"Joe Badilla won on BK Runner and gave me 7.5 percent, which he did not have to do and Bubba (Brossette) ran second with Gone Kool Man and took care of me," said Ortiz. "All these riders have been really good to me; they have been my brothers and supported me not only in my 3,000 wins, but when I was down with injuries."

Of course, poll the jockey colony and each and every rider will sing the praises of Ortiz.

"Gilbert is a true professional and hard-working guy," said Raul Ramirez Jr. "I remember when I first was starting out and was too green to switch sticks, and interfered with Gilbert's horse. Instead of yelling at me, he watched the replay and calmly gave me some really good advice. I try to do the same with the young guys because of the way Gilbert treated me when I was just getting started."

Ortiz was honored in 2012 with the Sam Thompson Memorial Jockey Award, which is presented on All American weekend at Ruidoso Downs. The prestigious award is voted by jockeys for rider whose personal character on and off the track reflects positively on Quarter Horse racing.

Family Man
Ortiz and his wife, Priscilla, had three children and raised them in Floresville, Texas. Jessica, the oldest, is a registered nurse in San Antonio; Kourtney is a college student and a pastry chef and son, Andrew is in the Air Force, soon to ship off to Alaska for three years.

"He was on the road a lot when we were growing up," recalled Jessica. "We were able to be with him every summer, but even then, he would be up at 5 a.m. to head to the track."

Gilbert and Priscilla divorced several years ago, but both remained committed and caring parents to their three children.

"My parents taught us manners and perseverance," said Jessica. "I am honored to have a father who is so hard working and dedicated."

Janet VanBebber has seen the Ortiz kids grow up to be outstanding young adults.

"It's easy to discuss his attributes as a jockey; they are numerous and an important element in the factors that lead to his 3,000 wins," said VanBebber. "But, even more important in my book, are his qualities as a person. Gilbert is a man of faith, and his actions reflect his Christian principles. As a father, his three kids are, and always have been, the most important thing to him.  Furthermore, his integrity in all circumstances make him the kind of fellow you know you can count on."
Jessica, Kourtney and Andrew surprised their dad on Saturday night, making the trip with Gilbert's three sisters, Pauline, Angie and Annie.

Big Celebration at Evangeline Downs
Saturday, November 28, was the biggest racing night of the 2015 Quarter Horse meet at Evangeline Downs, with three stakes including the $1 million LQHBA Breeders Futurity (RG1). Following the fifth race, Ortiz was asked to come to the winner's circle for what he thought would be an interview and opportunity to give his thoughts on the notable milestone. As fast as a Quarter Horse sprint, the winner's circle filled with the Evangeline jockey colony, horsemen, and his family to honor him for his achievement.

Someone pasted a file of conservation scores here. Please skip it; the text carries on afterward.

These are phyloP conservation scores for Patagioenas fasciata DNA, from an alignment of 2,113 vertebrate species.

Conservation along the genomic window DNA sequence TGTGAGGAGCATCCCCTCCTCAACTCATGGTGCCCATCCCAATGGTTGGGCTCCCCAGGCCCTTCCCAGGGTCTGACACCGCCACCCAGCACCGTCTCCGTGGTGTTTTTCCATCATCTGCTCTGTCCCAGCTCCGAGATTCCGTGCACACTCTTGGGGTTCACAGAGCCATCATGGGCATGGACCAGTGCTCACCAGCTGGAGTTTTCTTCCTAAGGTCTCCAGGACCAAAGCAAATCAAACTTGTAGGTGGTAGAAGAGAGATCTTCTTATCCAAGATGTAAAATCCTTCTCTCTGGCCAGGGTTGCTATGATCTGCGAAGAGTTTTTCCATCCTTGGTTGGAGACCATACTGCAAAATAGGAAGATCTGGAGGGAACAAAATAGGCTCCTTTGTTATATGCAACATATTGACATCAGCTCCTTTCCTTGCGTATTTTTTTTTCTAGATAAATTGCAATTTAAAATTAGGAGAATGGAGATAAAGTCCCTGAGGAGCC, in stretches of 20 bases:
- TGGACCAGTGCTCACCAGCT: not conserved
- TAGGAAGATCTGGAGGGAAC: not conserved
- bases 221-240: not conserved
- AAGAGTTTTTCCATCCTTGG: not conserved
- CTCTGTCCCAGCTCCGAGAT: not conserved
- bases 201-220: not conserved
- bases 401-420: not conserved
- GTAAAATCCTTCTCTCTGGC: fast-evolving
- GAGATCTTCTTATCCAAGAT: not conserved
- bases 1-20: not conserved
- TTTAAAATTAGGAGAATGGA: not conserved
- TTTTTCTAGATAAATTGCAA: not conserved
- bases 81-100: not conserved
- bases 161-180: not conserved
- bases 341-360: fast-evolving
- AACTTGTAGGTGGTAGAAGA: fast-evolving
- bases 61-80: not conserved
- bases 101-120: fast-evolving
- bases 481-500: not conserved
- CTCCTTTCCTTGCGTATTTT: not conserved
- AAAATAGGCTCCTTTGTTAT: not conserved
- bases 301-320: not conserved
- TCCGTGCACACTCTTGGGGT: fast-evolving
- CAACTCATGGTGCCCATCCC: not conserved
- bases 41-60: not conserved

A well-organized group of supporters including Rhonda Cox, Dedria Watson, Cynthia Menard, Louisiana Downs Chaplain Jimmy Sistrunk on behalf of the Winner's Circle Church, Evangeline Downs Chaplain Dwight Brown and the Evangeline Downs Church presented Ortiz with an array of gifts. There was a trophy, banner, custom belt buckle and saddle, pens, wristbands and koozies, as well as a commemorative photo collage.

Through it all, Ortiz sported an ear-to-ear grin, relishing each tribute, gift and heartfelt wish bestowed upon him.
He spoke with sincere admiration for the people who have supported him over the decades, his love for his family and his appreciation for everyone who made the occasion so special.

"It was a big surprise," admitted Ortiz. "I really appreciate my kids, sisters, Cynthia, all these wonderful friends of mine supporting me through my career. They have been behind me 100 percent. God has been good to me and I appreciate Evangeline Downs for this. I am glad I earned my 3,000th win here."

Following the LQHBA Breeders Futurity, winning rider Raul Ramirez, Jr., presented Ortiz with a belt buckle commemorating his 3,000th win.

"Gilbert is an inspiration," stated Ramirez. "He has always been a true professional and shown respect to everyone. I gave him the buckle and told him what an honor it has been for me to see him ride and learn from his dedication."

The celebration is over for now, but will always remain a very special memory, not only for Ortiz, but everyone in the winner's circle and fans watching live and on television. Few people in the Quarter Horse industry deserve the accolades and attention more than Gilbert "the Man" Ortiz.

The LQHBA Insider is a monthly feature written by Martha Claussen, who served as publicity director at Sam Houston Race Park for ten years. She is the coordinator of the AQHA Wrangler Racing Aces and continues to be active in writing, fan education and Quarter Horse racing publicity in Texas, Louisiana and other regions in North America.